When I had been a journalist for about 15 years, I got hired to launch a new Saturday section at the New York Post, one that would be entirely about real estate.

With the help of my deputy Andy Wang and a really talented team of people, we created something that was part sports section, part personal finance advice, and part dream-home catalog. The section was new and different, and sales of the Saturday paper shot up. For two years I covered real estate so closely that I lived and breathed it, and that changed my outlook.

I thought of people’s life stories in terms of the buildings that they lived in, or could possibly live in. As I put it at the time, "When you have a hammer, everything looks like a house."

Then I just couldn’t do it anymore. You try working on the same thing over 100 times and tell me how much passion you have left. Besides, I was pretty jealous of the people I was covering, glamorous super-brokers who wore fancy suits and made millions. I decided that I wanted to quit, and right around that time I had dinner with Brad Inman.

To those of you who read Inman News without having a mental picture of Brad, let me say this: he is courtly and fast and funny all at the same time. If his intentions were ill, you’d have to watch your wallet, but since his intentions are good … well, I ended up working — let’s see — six Real Estate Connect conferences and writing a column for him.

The idea was that the column would be called "Diary of a Real Estate Rookie," because a similar column had been written for Inman News once before, and been popular, but the writer had ended up quitting real estate.

The way Brad explained it, I would just have to do the things I was doing in real estate, and tell my stories once a week, and hopefully not quit. …CONTINUED

I guess I got the not quitting part right. At the beginning, everything else went wrong: I had trouble investing and terrible clients and tripped over my own feet. But every now and then I had a win. My first year in real estate was my first year of marriage, so I would write about fighting with my darling husband Ivan and then ask him to copy-edit it.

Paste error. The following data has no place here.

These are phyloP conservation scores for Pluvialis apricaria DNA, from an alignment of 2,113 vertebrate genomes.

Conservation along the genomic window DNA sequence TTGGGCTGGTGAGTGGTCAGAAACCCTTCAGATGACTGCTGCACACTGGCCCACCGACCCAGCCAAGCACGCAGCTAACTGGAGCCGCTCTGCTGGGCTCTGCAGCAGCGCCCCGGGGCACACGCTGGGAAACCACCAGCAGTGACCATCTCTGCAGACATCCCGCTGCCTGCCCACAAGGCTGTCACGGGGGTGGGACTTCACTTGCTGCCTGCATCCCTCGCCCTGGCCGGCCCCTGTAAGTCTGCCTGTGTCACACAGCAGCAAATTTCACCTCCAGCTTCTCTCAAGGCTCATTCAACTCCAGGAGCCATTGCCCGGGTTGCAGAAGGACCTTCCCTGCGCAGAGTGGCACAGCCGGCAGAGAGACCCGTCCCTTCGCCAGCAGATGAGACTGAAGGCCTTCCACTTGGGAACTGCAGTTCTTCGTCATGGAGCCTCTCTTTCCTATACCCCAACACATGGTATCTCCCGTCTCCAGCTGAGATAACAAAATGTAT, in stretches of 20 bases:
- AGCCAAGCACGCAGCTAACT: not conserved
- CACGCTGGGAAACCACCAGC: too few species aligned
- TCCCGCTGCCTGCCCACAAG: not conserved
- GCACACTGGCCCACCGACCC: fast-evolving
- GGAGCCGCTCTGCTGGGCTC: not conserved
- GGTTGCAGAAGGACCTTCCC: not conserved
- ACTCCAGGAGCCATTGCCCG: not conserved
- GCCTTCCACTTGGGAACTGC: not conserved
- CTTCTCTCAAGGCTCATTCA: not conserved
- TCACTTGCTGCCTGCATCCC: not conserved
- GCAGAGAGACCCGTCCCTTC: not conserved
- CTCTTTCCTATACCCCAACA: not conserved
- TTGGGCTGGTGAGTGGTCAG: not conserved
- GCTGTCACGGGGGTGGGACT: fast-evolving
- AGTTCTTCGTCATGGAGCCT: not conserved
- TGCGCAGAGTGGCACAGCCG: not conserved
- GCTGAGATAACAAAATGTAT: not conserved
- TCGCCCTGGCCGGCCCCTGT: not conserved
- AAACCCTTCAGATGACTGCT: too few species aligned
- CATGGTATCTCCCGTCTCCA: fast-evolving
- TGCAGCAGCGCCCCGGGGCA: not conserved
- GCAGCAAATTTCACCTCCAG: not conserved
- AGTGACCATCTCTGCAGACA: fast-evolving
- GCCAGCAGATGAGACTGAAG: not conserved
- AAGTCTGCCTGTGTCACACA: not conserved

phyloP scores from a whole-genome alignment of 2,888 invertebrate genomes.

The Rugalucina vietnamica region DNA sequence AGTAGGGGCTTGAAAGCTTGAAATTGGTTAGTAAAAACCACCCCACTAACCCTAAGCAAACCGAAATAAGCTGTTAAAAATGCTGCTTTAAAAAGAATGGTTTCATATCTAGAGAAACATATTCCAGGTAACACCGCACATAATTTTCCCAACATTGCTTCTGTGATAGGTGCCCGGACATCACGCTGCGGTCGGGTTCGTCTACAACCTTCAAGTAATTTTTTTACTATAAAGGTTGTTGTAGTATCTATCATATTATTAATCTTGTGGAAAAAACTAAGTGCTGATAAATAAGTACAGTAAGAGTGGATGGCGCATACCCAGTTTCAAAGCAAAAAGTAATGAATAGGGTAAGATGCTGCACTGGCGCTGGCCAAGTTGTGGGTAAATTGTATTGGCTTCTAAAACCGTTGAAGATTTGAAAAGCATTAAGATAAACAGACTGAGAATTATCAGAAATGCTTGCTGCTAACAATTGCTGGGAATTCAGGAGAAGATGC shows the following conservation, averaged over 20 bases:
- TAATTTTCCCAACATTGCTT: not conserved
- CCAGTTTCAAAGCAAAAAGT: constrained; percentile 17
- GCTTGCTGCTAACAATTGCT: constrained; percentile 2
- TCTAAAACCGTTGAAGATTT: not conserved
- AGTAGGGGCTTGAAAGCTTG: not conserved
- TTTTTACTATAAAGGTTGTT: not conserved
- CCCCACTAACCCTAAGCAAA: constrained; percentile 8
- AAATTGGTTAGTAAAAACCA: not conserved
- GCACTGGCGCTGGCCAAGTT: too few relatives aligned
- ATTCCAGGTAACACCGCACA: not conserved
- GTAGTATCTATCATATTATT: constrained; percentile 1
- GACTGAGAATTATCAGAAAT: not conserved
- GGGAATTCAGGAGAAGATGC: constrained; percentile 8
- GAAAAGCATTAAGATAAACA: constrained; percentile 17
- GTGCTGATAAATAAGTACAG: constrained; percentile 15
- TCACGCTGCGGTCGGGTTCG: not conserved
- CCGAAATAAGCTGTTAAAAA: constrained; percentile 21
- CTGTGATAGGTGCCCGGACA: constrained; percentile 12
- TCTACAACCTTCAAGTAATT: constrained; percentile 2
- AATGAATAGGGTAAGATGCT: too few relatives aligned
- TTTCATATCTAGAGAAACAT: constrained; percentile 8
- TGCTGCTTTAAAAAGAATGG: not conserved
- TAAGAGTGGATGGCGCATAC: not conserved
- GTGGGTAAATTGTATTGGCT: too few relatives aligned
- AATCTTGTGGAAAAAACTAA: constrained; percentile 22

There were weeks when the column was all I had. At the beginning it was a sorely needed paycheck, and at the end it was a way to be emotionally connected to other people who did what I did and loved what I loved, in a world where it felt like, well, most people revile real estate agents.

As time went on, the column gained fans — and to everyone who ever wrote me, thank you — and then became a book of the same name which got kudos in Newsweek. Thank you Karen Murphy and Matt Wagner — you changed my life. My real estate career grew too, to the point where I suddenly knew how to do stuff, and the wins started coming a little more often.

In fact, I haven’t quite been a "rookie" for some time now. This is column 183, which means I’ve been writing it for nearly four years, during which time I’ve worked with people from Boca Raton and Dallas and Hollywood and Norway, and gotten them all housed.

I’ve gotten some big paychecks and I’ve lost some big paychecks — I refer to the afternoon where I missed a $4 million deal as "the $150,000 Mets game" — but maybe now it’s time to graduate. I intend to keep writing (you can find me doing some blogging about real estate for CBS Interactive) but I’m not going to tell any Rookie stories for a little while.